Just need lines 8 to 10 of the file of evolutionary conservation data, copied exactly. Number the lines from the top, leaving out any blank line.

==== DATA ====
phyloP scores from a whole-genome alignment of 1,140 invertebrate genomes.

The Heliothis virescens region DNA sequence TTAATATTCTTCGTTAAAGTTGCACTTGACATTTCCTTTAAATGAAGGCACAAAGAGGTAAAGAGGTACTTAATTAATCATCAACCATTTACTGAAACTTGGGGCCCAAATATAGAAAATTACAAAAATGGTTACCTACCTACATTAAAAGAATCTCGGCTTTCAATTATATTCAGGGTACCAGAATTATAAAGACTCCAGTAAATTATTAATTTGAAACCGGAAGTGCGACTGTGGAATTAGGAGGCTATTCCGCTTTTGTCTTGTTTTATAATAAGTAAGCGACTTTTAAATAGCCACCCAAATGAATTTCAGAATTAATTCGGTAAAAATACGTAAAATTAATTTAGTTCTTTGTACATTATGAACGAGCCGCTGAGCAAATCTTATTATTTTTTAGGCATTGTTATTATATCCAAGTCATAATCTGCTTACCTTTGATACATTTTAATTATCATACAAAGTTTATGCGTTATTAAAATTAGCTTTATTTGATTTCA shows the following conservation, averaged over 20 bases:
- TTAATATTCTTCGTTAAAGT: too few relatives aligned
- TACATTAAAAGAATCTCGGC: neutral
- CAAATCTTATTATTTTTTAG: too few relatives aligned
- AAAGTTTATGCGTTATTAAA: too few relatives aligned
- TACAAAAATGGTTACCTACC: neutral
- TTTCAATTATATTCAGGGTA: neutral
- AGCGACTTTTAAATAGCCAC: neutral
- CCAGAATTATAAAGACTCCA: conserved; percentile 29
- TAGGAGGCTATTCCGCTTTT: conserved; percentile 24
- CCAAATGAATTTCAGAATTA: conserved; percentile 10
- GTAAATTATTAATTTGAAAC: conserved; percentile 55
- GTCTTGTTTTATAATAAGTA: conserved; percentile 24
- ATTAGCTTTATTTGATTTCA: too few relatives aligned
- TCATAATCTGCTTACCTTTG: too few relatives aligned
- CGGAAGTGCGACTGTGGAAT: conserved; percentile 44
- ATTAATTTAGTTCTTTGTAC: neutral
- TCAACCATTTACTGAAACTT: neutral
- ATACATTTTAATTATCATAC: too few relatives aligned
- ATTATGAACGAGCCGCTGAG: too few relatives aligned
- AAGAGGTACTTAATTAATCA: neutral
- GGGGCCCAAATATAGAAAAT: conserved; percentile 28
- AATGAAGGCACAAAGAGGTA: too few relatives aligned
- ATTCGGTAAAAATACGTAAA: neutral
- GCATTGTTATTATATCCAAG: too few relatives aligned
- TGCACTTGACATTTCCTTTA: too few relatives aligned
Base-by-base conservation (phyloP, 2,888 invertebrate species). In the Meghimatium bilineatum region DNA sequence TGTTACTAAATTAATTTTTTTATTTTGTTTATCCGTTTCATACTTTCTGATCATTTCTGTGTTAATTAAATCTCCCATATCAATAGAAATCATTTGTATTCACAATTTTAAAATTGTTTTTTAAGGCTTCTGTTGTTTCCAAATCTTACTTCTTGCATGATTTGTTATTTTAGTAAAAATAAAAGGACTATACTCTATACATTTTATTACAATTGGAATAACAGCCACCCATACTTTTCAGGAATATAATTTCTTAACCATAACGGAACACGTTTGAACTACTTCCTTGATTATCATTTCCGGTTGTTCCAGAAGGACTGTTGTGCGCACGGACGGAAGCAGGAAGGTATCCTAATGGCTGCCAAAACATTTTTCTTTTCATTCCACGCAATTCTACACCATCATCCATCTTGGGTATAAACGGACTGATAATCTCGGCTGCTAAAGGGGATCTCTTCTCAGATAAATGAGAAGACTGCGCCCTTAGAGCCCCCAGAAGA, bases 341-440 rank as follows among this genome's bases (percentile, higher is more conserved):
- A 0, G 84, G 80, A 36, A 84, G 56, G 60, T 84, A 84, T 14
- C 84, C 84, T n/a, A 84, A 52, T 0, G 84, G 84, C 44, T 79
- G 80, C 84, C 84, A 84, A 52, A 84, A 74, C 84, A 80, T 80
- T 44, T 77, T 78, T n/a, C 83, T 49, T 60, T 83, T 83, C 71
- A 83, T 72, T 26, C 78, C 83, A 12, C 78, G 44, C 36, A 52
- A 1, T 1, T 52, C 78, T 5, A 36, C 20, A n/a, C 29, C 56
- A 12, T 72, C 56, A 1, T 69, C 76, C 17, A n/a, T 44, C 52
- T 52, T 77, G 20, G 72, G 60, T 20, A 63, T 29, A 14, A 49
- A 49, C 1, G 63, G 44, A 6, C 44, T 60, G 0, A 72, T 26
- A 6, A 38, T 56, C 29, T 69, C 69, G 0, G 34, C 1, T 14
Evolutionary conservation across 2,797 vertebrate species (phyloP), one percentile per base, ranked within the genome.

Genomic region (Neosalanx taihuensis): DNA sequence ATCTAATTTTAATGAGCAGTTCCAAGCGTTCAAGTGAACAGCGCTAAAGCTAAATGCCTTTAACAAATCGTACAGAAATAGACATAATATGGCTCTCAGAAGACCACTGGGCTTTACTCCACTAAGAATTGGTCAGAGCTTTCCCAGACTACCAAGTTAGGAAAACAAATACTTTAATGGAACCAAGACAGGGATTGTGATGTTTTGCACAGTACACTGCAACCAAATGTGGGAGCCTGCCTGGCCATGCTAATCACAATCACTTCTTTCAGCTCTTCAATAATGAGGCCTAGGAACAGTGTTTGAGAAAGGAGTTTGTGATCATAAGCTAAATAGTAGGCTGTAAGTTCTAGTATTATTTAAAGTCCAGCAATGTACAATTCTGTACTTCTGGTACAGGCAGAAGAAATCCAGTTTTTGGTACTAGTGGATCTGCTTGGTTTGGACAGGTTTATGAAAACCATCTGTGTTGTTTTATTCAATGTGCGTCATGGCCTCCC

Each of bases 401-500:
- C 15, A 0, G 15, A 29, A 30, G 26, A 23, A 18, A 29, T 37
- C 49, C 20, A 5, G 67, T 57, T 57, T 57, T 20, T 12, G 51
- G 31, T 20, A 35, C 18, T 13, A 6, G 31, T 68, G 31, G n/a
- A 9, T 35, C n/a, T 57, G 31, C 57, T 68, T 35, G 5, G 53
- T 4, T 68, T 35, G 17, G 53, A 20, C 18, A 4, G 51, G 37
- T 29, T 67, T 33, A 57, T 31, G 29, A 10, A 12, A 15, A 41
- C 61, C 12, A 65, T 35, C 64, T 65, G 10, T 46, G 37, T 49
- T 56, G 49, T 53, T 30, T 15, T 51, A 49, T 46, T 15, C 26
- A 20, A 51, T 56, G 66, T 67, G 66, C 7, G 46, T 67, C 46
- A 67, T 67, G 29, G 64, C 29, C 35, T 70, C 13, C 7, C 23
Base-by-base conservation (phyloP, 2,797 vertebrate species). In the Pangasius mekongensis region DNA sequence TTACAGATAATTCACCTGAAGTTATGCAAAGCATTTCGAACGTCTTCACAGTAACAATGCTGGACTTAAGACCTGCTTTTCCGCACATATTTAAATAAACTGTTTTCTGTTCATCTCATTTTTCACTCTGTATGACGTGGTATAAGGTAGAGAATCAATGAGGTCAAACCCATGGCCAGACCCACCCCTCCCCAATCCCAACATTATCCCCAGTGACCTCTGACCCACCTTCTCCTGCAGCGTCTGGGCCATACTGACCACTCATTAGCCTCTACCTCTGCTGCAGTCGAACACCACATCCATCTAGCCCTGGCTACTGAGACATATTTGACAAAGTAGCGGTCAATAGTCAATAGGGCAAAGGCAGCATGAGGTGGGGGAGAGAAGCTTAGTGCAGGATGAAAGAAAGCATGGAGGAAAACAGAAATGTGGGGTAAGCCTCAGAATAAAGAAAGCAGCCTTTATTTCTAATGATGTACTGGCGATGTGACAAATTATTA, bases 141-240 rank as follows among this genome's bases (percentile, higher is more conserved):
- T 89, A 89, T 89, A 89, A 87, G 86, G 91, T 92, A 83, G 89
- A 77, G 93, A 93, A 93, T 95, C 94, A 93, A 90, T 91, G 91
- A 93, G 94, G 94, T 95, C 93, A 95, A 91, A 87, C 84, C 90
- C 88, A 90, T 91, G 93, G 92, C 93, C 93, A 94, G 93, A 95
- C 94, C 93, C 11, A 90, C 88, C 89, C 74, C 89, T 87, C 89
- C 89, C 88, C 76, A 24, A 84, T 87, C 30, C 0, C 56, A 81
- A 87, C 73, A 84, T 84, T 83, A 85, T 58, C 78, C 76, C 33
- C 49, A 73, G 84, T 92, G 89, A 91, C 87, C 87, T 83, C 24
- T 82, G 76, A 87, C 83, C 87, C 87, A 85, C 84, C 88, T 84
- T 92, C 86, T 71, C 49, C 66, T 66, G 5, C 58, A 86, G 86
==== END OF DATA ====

- TTTCAATTATATTCAGGGTA: neutral
- AGCGACTTTTAAATAGCCAC: neutral
- CCAGAATTATAAAGACTCCA: conserved; percentile 29